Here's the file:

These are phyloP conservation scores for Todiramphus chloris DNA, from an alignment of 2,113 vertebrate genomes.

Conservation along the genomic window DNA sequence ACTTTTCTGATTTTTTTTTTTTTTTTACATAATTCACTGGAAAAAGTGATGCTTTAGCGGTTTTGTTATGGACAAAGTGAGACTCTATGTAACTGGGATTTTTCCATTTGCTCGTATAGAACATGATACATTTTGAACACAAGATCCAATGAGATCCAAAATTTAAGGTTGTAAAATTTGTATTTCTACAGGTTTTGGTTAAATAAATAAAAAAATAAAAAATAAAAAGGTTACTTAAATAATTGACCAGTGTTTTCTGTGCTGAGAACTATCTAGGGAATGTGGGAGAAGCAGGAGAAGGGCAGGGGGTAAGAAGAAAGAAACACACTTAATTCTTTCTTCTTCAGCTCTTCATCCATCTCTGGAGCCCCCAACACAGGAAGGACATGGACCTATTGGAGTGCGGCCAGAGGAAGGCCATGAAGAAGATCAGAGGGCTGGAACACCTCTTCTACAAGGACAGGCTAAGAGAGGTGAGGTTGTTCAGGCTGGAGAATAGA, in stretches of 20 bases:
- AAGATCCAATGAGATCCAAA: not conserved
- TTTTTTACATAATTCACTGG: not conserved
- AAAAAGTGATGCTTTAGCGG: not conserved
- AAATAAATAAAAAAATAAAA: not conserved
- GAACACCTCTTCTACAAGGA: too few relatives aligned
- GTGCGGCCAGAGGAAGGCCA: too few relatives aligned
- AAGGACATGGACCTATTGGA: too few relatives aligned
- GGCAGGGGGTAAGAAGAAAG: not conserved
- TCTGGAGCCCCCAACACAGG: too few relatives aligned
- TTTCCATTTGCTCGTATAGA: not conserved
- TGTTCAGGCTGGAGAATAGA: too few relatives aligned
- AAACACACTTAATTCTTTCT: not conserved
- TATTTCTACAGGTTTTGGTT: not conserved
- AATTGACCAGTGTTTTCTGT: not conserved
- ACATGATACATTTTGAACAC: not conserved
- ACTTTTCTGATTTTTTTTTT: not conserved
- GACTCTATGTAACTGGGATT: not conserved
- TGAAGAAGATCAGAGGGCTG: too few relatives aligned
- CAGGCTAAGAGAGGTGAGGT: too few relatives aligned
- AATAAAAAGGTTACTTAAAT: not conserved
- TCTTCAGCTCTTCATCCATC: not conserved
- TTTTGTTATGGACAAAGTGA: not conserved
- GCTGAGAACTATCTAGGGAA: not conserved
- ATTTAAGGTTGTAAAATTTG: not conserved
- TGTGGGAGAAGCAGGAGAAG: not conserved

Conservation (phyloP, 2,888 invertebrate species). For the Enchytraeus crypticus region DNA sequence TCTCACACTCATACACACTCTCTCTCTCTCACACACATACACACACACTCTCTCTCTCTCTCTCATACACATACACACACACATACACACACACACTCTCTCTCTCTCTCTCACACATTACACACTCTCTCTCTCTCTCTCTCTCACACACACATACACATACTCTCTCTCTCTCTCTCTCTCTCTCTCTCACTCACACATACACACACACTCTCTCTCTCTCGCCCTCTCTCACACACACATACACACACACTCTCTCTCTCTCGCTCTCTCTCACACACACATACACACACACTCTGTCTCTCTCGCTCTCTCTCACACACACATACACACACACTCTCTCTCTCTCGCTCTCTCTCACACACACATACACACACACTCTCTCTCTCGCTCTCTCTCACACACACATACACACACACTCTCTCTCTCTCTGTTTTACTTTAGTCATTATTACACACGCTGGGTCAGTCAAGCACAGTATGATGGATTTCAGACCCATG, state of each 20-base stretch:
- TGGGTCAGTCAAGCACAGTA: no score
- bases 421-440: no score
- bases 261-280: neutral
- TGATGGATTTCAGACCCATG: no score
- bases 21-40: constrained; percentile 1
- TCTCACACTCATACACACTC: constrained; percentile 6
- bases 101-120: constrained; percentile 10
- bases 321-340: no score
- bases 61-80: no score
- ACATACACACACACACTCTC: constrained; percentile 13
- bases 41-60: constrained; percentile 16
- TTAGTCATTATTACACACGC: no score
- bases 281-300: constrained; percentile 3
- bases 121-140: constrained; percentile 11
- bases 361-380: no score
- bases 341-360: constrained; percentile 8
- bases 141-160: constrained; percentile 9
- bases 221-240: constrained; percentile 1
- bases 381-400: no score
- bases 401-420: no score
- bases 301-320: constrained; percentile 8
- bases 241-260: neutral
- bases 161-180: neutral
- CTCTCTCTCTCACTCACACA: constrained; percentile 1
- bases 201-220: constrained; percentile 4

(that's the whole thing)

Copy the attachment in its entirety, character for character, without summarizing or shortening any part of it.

These are phyloP conservation scores for Todiramphus chloris DNA, from an alignment of 2,113 vertebrate genomes.

Conservation along the genomic window DNA sequence ACTTTTCTGATTTTTTTTTTTTTTTTACATAATTCACTGGAAAAAGTGATGCTTTAGCGGTTTTGTTATGGACAAAGTGAGACTCTATGTAACTGGGATTTTTCCATTTGCTCGTATAGAACATGATACATTTTGAACACAAGATCCAATGAGATCCAAAATTTAAGGTTGTAAAATTTGTATTTCTACAGGTTTTGGTTAAATAAATAAAAAAATAAAAAATAAAAAGGTTACTTAAATAATTGACCAGTGTTTTCTGTGCTGAGAACTATCTAGGGAATGTGGGAGAAGCAGGAGAAGGGCAGGGGGTAAGAAGAAAGAAACACACTTAATTCTTTCTTCTTCAGCTCTTCATCCATCTCTGGAGCCCCCAACACAGGAAGGACATGGACCTATTGGAGTGCGGCCAGAGGAAGGCCATGAAGAAGATCAGAGGGCTGGAACACCTCTTCTACAAGGACAGGCTAAGAGAGGTGAGGTTGTTCAGGCTGGAGAATAGA, in stretches of 20 bases:
- AAGATCCAATGAGATCCAAA: not conserved
- TTTTTTACATAATTCACTGG: not conserved
- AAAAAGTGATGCTTTAGCGG: not conserved
- AAATAAATAAAAAAATAAAA: not conserved
- GAACACCTCTTCTACAAGGA: too few relatives aligned
- GTGCGGCCAGAGGAAGGCCA: too few relatives aligned
- AAGGACATGGACCTATTGGA: too few relatives aligned
- GGCAGGGGGTAAGAAGAAAG: not conserved
- TCTGGAGCCCCCAACACAGG: too few relatives aligned
- TTTCCATTTGCTCGTATAGA: not conserved
- TGTTCAGGCTGGAGAATAGA: too few relatives aligned
- AAACACACTTAATTCTTTCT: not conserved
- TATTTCTACAGGTTTTGGTT: not conserved
- AATTGACCAGTGTTTTCTGT: not conserved
- ACATGATACATTTTGAACAC: not conserved
- ACTTTTCTGATTTTTTTTTT: not conserved
- GACTCTATGTAACTGGGATT: not conserved
- TGAAGAAGATCAGAGGGCTG: too few relatives aligned
- CAGGCTAAGAGAGGTGAGGT: too few relatives aligned
- AATAAAAAGGTTACTTAAAT: not conserved
- TCTTCAGCTCTTCATCCATC: not conserved
- TTTTGTTATGGACAAAGTGA: not conserved
- GCTGAGAACTATCTAGGGAA: not conserved
- ATTTAAGGTTGTAAAATTTG: not conserved
- TGTGGGAGAAGCAGGAGAAG: not conserved

Conservation (phyloP, 2,888 invertebrate species). For the Enchytraeus crypticus region DNA sequence TCTCACACTCATACACACTCTCTCTCTCTCACACACATACACACACACTCTCTCTCTCTCTCTCATACACATACACACACACATACACACACACACTCTCTCTCTCTCTCTCACACATTACACACTCTCTCTCTCTCTCTCTCTCACACACACATACACATACTCTCTCTCTCTCTCTCTCTCTCTCTCTCACTCACACATACACACACACTCTCTCTCTCTCGCCCTCTCTCACACACACATACACACACACTCTCTCTCTCTCGCTCTCTCTCACACACACATACACACACACTCTGTCTCTCTCGCTCTCTCTCACACACACATACACACACACTCTCTCTCTCTCGCTCTCTCTCACACACACATACACACACACTCTCTCTCTCGCTCTCTCTCACACACACATACACACACACTCTCTCTCTCTCTGTTTTACTTTAGTCATTATTACACACGCTGGGTCAGTCAAGCACAGTATGATGGATTTCAGACCCATG, state of each 20-base stretch:
- TGGGTCAGTCAAGCACAGTA: no score
- bases 421-440: no score
- bases 261-280: neutral
- TGATGGATTTCAGACCCATG: no score
- bases 21-40: constrained; percentile 1
- TCTCACACTCATACACACTC: constrained; percentile 6
- bases 101-120: constrained; percentile 10
- bases 321-340: no score
- bases 61-80: no score
- ACATACACACACACACTCTC: constrained; percentile 13
- bases 41-60: constrained; percentile 16
- TTAGTCATTATTACACACGC: no score
- bases 281-300: constrained; percentile 3
- bases 121-140: constrained; percentile 11
- bases 361-380: no score
- bases 341-360: constrained; percentile 8
- bases 141-160: constrained; percentile 9
- bases 221-240: constrained; percentile 1
- bases 381-400: no score
- bases 401-420: no score
- bases 301-320: constrained; percentile 8
- bases 241-260: neutral
- bases 161-180: neutral
- CTCTCTCTCTCACTCACACA: constrained; percentile 1
- bases 201-220: constrained; percentile 4